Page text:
My summer is in its full “manic mode,” with work and pre-release book stuff and social engagements filling up every corner of the weeks, and travel every weekend, and my poor Camino del Norte story sitting neglected here on the blog. I’ll get back to it, I really will. But before that, I need to tell you what happened last week:
I had the opportunity to meet one of the people who first inspired me to walk to Camino.
If you’re a reader who is interested in Camino stories and memoirs, you’ve probably come across Kevin Codd’s To the Field of Stars. (I first reviewed it a few years ago on this list of Camino Frances memoirs.) Published in 2008, Kevin’s whimsical, practical story of his long walk on the Camino Frances drew the attention of an English-language previously unfamiliar with the Way of Saint James.
“I am about to share here a story about stars that dance. . . . If the very thought of seeing stars dance piques your curiosity at some deep level of your soul, then pay attention to what follows, for the walk to the Field of Stars, to Santiago de Compostela, is a journey that has the power to change lives forever.”
(Kevin A. Codd, To the Field of Stars)
Then, about a year ago, I heard rumors that there was going to be a sequel. Father Codd (yes, Kevin’s a priest) had returned to the Way, and this time he walked through France.
Kevin Codd on a French route? Sign me up.
I pre-ordered Beyond Even the Stars, which released in February, and took my time reading it, finishing it the night before we left for Camino del Norte.
This was a different kind of pilgrimage story – not as much the joyful, communal walk across the heat of central Spain, surrounded by memorable characters and plagued by blisters. Instead, this was a quieter, introspective story. This pilgrimage starts not with a train trip to a common gathering point, like most of us have, but right from Kevin’s front door in Belgium. There are no other pilgrims to keep him company here, far away from the marked, historical routes. There are no rushes for beds in albergues; in fact, Kevin is almost always the only pilgrim in the refugios that exist, scattered few and far between.
In the place of those familiar themes, though, Beyond Even the Stars is full of devotional contemplations about life, faith, nature, and family. And there are even deeper moments of loneliness.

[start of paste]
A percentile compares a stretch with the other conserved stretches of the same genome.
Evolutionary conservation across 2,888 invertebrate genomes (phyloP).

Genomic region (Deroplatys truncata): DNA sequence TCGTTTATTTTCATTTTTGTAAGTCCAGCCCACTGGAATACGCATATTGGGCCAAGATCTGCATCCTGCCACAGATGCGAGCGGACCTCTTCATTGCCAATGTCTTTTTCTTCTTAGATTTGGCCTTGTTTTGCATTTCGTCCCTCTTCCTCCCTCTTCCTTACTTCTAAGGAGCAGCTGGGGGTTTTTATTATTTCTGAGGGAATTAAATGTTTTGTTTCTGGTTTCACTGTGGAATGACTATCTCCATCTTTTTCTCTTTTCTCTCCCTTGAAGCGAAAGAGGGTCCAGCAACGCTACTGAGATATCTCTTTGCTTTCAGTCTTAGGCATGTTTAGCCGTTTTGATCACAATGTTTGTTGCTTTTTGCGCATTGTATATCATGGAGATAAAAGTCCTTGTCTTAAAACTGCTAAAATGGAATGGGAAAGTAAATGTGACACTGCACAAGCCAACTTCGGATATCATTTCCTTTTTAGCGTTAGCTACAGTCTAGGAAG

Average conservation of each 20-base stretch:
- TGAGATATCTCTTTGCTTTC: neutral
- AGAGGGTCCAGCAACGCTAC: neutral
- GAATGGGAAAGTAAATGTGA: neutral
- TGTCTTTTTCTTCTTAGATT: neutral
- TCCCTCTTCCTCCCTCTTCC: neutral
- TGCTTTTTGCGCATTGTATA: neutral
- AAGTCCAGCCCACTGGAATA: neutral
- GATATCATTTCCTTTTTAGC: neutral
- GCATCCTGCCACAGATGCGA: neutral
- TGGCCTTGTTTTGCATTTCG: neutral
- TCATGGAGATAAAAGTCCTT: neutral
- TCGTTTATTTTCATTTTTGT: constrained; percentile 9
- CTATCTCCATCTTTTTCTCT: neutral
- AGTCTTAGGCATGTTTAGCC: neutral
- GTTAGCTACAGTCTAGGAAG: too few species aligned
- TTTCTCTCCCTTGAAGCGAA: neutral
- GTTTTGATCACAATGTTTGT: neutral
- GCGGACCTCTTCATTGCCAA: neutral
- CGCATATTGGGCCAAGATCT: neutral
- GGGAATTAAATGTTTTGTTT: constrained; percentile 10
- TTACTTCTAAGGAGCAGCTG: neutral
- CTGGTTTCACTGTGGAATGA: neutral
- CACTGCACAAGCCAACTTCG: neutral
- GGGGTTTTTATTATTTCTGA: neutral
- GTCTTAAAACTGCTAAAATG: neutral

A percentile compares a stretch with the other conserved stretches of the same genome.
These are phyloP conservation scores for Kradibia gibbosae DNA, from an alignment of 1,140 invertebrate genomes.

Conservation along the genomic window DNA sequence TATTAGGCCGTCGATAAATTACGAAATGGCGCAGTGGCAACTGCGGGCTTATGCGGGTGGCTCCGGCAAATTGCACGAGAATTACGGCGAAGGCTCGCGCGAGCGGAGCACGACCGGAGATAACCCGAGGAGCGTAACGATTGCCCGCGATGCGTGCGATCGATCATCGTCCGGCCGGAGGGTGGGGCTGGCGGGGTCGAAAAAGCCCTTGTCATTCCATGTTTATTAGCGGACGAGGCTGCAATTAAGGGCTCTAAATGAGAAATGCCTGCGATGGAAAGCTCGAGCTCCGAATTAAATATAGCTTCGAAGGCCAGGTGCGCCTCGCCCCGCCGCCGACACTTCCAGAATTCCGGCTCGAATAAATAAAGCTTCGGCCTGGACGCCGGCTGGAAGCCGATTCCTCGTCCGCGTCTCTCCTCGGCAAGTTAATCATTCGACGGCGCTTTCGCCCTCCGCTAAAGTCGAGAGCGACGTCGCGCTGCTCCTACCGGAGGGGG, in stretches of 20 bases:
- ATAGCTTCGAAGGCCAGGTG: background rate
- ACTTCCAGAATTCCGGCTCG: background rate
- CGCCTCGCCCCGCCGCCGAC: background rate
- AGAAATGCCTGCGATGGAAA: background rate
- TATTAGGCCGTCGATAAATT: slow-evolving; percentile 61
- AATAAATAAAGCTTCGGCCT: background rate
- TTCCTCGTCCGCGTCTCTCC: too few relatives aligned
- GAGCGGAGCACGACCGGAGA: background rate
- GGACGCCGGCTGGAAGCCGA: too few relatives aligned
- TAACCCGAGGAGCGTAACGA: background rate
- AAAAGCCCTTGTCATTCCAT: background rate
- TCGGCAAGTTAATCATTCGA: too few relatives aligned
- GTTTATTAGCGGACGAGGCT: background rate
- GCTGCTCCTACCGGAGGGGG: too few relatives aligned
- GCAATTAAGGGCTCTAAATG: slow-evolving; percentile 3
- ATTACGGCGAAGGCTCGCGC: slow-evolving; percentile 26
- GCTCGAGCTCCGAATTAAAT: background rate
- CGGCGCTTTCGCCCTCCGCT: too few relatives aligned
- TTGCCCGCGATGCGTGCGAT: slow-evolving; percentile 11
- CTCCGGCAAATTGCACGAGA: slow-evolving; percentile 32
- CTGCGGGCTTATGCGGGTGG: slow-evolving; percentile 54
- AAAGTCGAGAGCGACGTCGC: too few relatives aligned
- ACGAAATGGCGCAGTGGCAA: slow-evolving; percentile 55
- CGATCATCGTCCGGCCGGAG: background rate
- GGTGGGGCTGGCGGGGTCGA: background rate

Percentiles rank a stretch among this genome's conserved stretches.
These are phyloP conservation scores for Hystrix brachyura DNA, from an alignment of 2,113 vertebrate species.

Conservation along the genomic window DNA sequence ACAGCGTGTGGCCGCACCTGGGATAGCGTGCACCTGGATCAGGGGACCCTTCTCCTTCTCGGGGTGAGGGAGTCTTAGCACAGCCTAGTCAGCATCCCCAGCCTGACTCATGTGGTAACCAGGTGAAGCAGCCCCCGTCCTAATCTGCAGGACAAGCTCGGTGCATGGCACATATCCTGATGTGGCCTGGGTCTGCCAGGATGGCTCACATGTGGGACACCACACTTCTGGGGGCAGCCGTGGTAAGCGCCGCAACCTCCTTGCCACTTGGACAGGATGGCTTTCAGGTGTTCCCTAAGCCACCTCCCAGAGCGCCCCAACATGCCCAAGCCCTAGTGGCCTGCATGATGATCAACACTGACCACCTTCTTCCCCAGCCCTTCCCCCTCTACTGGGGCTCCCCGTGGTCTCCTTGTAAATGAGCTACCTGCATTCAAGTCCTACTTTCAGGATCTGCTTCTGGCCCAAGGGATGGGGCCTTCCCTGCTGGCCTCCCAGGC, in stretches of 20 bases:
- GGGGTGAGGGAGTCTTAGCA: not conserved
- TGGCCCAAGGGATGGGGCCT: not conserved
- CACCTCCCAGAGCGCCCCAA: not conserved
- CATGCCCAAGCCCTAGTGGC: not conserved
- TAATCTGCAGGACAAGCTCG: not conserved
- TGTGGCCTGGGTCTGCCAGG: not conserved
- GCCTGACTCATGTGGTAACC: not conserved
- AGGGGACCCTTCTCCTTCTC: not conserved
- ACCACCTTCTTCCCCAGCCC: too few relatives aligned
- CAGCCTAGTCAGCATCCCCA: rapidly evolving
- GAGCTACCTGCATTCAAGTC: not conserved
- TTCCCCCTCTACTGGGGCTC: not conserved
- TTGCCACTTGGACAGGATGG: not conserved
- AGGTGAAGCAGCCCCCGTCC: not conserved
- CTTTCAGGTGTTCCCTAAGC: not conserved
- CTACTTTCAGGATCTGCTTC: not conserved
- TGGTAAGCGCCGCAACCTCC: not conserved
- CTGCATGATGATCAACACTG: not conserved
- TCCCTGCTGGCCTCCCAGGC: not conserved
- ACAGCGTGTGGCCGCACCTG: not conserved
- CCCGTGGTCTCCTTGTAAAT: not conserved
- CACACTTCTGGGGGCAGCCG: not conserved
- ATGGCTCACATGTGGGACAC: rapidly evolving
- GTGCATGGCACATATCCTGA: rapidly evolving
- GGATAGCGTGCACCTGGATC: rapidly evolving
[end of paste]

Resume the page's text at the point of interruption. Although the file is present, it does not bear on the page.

There are setbacks on Kevin Codd’s long walk to Compostela…to say more would be a spoiler. But the honesty that he brings to his unexpected detours are what make the story worthwhile. The more I talk to people who walk The Way, the more I see that most pilgrimages don’t unfold quite as expected, but that doesn’t make those experiences less important…or less holy.
As I read, I found myself marking passage after passage.
“I hear a swelling swoosh; from the south a bullet train whizzes into view on the tracks, knives through the landscape in a matter of moments, then disappears with a whoosh. It has just covered in a few seconds what has taken me hours to walk. That very fast train reminds me that, as a pilgrim, travel is made holy in its slowness. I see things that neither the passengers of the train nor the drivers of the automobiles see. I feel things that they will never feel. I have time to ponder, imagine, daydream. I tire. I thirst. In my slow walking, I find me.”
(Kevin A. Codd, Beyond Even the Stars)
When it was time to seek out endorsers for Walking to the End of the World, I approached Kevin with more than a little nervousness. I mean, this was THE Camino memoir writer! What if I did something embarrassing?
Well, Kevin was quick to respond and gracious enough to agree to endorse, even though, as he gently pointed out, I’d done SEVERAL embarrassing things, including a pretty major mistake in explaining the story of Saint James himself. (Which, thanks to Kevin and the quick work of Mountaineers Books to fix the page proofs, you’ll never see.)
Despite that, here’s what he said:
“Beth Jusino doesn’t pull any punches in her vivid and engaging account of the pilgrimage she and her husband made, but happily she also shares with us her small victories and the many lessons she learns about herself, her marriage, and just plain life. Perhaps most universal of those lessons is contained in her ‘Santiago Moment’ near the end of the book: gratitude!”
I’m all tingly just reading it.
In our exchange about the book, Kevin mentioned that he was going to be in Seattle in July, at the appropriately named St. James Cathedral, for a reading of Beyond Even the Stars, and would I like to come? Well, of course!
In person, Kevin is the same warm, funny, whimsical, faith-filled person that he is on the page. His audience filled the parish hall and peppered him with questions. He patiently stayed and signed books and chatted with visitors long past the time he should have gone off to dinner. And he did it all, it’s clear, because he loves the Camino.
So okay, maybe just one more quote:
“To feel the pull, the draw, the interior attraction, and to want to follow it, even if it has no name still, that is the ‘pilgrim spirit.’ The ‘why’ only becomes clear as time passes, only long after the walking is over.”
(Kevin A. Codd, Beyond Even the Stars)
If you’re curious about the idea of pilgrimage “off the beaten track,” or experiencing the history of pilgrimage through the eyes of someone who’s dedicated his life to God, this book is for you.
(It’s available online wherever books are sold, including Amazon, Barnes & Noble, and IndieBound.)